It did pay off in 1992, the WSMC held in Melbourne, Florida. The U.S. S7 Team took second place as a team (and Bob Biedron winning a Gold Medal with his Ariane). My Little Joe and Jay Marsh's Saturn-IB helped to add to the team score enough for the team to take second that year. Unfortunately, that was the last time a US S7 Senior team had all three entries to make qualified flights. However the U.S. Junior Team did do that in 2002, to taking the Team Bronze.

The Little Joe-II was also flown in S7 at the 1994 WSMC in Poland, and at the 1996 WSMC in Slovenia.

G. Harry Stine (1992 WSMC)
Scale models on pads (1992 WSMC Melbourne, FL)
Launch (1992 WSMC)
1994 WSMC - Poland

7" Diameter 1/22 Sport Model  -  1991

In 1991, I wanted to build a 7" Diameter 1/22 model just for sport flying, not contests. A boilerplate was built out of poster paper. It flew on a G25 and six C6's. It also happened to be my HPR Level 1 Cert flight, in those days a person certified on a G.

I regret that I do not have a photo of the actual model, before it crashed. It was made up from .02" styrene plastic for the body, and also for the Capsule. It was a very lightweight way to build a model like that. It weighed about 1.5 pounds, plus 4 ounces of noseweight added to the Escape Rocket. Detailing was sacrificed, even the corrugations were just crudely scribed into the skin. I had intended to fly it eventually on an H45, and six D12's, but never got that chance.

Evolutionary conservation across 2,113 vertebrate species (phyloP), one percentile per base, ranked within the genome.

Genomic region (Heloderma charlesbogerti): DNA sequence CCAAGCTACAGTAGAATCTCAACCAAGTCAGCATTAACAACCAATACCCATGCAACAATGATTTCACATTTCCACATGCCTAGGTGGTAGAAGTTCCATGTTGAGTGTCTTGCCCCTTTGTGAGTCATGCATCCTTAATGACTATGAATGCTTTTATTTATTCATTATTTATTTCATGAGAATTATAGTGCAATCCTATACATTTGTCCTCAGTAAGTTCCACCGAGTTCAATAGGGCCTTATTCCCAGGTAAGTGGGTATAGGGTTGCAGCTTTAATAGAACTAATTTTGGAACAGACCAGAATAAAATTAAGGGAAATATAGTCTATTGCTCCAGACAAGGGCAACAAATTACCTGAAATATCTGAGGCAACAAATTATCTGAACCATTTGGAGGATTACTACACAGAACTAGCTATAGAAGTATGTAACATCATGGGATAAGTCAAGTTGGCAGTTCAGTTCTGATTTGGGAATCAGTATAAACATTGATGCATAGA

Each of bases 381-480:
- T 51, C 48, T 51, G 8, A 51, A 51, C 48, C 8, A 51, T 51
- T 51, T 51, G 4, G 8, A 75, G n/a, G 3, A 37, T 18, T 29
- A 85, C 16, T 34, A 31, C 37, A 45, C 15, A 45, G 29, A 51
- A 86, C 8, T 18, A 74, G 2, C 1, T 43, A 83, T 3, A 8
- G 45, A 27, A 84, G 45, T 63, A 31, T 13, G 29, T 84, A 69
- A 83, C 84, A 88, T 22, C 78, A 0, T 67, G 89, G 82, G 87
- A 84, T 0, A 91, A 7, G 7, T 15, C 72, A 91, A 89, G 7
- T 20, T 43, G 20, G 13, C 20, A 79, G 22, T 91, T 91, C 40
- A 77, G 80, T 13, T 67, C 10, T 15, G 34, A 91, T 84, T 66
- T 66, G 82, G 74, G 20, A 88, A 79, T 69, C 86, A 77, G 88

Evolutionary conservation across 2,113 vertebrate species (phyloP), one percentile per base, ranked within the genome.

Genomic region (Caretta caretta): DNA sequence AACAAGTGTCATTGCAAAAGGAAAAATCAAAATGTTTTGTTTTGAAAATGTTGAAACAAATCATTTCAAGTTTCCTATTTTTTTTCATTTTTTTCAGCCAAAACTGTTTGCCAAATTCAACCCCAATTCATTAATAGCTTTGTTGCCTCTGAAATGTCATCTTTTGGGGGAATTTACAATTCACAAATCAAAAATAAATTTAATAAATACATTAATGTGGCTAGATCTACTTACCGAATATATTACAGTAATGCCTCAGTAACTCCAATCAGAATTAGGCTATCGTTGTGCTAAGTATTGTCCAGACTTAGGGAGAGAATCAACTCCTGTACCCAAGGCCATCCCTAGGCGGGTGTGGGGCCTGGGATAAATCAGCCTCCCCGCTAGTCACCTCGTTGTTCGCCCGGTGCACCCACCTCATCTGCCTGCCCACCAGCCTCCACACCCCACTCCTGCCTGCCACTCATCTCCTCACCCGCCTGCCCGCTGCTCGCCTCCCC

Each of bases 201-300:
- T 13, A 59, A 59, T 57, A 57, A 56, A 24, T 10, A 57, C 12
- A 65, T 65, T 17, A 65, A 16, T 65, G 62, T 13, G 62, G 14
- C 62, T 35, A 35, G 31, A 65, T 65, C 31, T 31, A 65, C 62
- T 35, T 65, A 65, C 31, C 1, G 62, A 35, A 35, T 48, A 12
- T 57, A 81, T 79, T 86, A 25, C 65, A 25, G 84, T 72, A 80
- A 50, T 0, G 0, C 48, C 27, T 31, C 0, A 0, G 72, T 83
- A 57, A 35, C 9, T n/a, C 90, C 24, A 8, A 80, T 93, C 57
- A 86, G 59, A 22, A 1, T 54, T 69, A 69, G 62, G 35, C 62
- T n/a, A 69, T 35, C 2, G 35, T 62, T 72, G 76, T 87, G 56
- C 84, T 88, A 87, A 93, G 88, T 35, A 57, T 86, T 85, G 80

It did make a great flight at NARAM-43 in 1991. That fall, I flew it in Huntsville at HARA's Rocket City Classic. Unfortunately the G25 did not light, but the six C6's had enough power (like a 60 N-sec F36) to carry it up 100 feet or more, then it fell to the ground and was smashed. I still have the main Joe body, but do not know if I ever will rebuild it. Ironically I had intended to add R/C ejection to that model later on, that would have saved it.

Posterboard Boilerplate
Photo by Vince Huegele

The aftermath of the core
G25 failing to ignite

2008 photo comparing the 1/22 model
with Micro Maxx and 1/100 Models

Centuri 1/45 Little Joe-II Tests - (1989 or so)

I modified my old 1/45 model ,which was in bad shape, to try out a couple of things. For one, I replaced the original engine mount with one for 7 engines. A 24mm engine in the center, and six 18mm engines. I did not test it on 7 engines though, I only got around to doing a test with three, a D12 and two C6's.

The other test was for "abort staging". I modified the BPC cone to hold an engine mount in the base of it, plus a system to deploy a parachute to recover it. And added a mercury switch system into a 1" long ejectable piston that fit in the upper part of the SM, just under the BPC cone, to both house the electronics and to keep the recovery system of the Main Body from being roasted by the A3 engine inside the BPC. It flew and worked out just great. Later I did a similar BPC Abort test with a 4" model, and C6 engine in the base of the BPC. It worked, but I decided not to pursue it for the Contest models due to the reliability risks.